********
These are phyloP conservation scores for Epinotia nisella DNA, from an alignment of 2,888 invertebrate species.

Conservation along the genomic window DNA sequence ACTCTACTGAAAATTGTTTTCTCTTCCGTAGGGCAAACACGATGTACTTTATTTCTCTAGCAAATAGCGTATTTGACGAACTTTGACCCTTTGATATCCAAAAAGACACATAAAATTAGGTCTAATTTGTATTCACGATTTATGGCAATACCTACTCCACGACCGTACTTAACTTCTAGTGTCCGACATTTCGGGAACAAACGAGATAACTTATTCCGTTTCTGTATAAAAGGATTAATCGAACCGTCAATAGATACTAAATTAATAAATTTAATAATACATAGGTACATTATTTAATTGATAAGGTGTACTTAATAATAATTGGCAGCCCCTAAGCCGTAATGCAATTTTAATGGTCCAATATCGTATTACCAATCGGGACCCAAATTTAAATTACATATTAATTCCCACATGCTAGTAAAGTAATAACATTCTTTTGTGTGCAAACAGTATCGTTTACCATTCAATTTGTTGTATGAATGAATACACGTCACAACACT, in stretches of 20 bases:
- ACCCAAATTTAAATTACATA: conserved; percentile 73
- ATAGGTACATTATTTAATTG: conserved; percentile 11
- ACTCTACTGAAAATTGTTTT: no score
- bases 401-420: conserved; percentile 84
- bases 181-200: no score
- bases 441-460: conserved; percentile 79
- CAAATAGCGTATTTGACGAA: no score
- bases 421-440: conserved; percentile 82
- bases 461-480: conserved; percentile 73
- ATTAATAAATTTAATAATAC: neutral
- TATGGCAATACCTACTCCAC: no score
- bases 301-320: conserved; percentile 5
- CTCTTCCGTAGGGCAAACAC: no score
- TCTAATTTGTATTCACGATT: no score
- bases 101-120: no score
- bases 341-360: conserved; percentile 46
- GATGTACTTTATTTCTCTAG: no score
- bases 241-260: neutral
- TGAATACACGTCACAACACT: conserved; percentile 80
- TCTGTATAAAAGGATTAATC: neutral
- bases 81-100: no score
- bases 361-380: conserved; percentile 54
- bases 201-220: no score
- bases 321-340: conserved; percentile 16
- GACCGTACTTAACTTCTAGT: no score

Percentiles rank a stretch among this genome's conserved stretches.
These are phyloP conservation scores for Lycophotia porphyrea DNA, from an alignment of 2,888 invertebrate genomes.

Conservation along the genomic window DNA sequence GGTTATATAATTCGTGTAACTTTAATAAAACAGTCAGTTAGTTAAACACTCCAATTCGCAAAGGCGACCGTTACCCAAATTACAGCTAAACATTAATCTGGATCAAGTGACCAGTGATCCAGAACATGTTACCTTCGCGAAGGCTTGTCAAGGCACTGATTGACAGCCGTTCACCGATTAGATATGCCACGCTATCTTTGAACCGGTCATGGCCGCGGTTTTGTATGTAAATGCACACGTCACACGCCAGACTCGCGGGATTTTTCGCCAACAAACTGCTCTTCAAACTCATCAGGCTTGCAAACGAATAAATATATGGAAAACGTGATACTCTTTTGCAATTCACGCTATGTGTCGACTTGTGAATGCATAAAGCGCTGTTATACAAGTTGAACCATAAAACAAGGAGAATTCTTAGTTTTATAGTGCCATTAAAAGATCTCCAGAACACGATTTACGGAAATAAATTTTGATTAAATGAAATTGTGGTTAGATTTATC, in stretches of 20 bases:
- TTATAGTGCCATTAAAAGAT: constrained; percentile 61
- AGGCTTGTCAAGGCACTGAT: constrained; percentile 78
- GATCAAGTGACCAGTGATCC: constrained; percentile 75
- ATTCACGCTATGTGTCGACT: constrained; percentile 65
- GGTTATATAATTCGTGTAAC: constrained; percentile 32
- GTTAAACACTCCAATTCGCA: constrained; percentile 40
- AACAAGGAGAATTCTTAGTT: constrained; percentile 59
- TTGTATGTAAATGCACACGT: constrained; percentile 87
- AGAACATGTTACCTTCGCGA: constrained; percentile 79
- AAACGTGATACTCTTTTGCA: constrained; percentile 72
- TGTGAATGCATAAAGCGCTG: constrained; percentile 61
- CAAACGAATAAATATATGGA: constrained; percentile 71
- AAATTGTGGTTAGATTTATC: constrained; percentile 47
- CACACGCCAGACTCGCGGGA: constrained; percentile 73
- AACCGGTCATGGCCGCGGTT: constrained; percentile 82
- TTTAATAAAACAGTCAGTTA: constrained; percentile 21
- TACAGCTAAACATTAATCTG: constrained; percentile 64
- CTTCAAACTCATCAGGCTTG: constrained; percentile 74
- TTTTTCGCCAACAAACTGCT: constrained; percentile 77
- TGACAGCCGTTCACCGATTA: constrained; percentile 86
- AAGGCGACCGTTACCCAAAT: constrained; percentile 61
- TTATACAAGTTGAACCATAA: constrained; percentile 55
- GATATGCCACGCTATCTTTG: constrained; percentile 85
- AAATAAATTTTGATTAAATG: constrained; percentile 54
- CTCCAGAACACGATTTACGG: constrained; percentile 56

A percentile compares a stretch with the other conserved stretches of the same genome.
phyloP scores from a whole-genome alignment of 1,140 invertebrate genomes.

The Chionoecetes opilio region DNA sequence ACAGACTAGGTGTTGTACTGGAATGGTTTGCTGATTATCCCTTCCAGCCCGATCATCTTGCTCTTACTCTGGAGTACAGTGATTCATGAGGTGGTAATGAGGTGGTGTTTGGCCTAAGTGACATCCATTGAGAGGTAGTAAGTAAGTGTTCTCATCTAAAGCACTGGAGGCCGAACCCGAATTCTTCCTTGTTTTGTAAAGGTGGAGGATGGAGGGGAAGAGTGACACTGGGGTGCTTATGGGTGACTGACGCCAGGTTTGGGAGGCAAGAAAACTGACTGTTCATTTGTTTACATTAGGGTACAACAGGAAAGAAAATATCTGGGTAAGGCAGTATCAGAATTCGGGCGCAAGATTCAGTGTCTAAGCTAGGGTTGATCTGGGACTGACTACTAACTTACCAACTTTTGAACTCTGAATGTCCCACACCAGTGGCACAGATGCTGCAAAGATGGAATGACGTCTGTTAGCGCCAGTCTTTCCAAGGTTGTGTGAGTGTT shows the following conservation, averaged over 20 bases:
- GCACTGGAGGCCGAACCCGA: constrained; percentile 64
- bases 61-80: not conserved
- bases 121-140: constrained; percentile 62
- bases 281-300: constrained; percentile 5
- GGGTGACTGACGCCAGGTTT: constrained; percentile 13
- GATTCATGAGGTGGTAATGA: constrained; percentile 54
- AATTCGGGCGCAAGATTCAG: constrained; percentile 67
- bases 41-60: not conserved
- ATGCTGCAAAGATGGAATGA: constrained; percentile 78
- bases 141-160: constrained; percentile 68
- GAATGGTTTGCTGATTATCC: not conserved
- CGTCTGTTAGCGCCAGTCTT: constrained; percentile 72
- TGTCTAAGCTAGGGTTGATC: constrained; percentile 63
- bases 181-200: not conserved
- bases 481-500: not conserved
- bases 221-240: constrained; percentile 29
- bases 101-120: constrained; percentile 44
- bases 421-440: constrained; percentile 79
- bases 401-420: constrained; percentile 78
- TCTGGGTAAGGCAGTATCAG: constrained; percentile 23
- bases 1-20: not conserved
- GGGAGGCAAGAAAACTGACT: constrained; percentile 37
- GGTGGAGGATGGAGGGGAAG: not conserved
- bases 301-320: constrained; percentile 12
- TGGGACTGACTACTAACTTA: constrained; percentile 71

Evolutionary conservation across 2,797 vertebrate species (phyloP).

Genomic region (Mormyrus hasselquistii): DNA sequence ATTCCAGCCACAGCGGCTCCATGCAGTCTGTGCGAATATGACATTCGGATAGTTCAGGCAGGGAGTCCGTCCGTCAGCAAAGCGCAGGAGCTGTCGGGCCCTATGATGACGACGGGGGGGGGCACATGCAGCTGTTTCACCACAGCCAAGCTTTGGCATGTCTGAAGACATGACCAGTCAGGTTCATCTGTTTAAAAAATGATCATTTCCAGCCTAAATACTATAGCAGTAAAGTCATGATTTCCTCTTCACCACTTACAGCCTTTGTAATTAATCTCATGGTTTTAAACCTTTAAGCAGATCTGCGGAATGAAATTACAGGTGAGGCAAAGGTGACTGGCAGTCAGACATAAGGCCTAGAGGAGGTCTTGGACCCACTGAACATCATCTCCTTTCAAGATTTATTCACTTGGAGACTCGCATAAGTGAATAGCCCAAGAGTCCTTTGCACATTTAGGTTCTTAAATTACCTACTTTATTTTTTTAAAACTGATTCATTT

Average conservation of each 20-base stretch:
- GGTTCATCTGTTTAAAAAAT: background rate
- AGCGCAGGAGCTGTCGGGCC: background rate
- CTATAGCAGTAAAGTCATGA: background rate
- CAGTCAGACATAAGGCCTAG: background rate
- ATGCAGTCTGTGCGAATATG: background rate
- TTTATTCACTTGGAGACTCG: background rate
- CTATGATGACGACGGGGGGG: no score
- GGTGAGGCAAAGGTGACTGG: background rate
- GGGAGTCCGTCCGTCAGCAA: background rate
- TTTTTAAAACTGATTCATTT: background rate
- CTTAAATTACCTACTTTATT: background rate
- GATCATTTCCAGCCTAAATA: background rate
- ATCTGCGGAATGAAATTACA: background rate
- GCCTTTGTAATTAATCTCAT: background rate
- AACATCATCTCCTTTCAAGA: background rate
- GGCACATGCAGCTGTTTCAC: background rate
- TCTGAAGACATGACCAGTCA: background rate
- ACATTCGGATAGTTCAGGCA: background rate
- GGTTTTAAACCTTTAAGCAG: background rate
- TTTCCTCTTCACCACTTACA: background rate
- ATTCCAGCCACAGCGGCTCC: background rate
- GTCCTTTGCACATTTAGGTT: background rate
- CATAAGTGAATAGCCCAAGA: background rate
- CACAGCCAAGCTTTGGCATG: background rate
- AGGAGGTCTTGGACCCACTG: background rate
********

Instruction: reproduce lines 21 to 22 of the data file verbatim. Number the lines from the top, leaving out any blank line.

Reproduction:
- TGAATACACGTCACAACACT: conserved; percentile 80
- TCTGTATAAAAGGATTAATC: neutral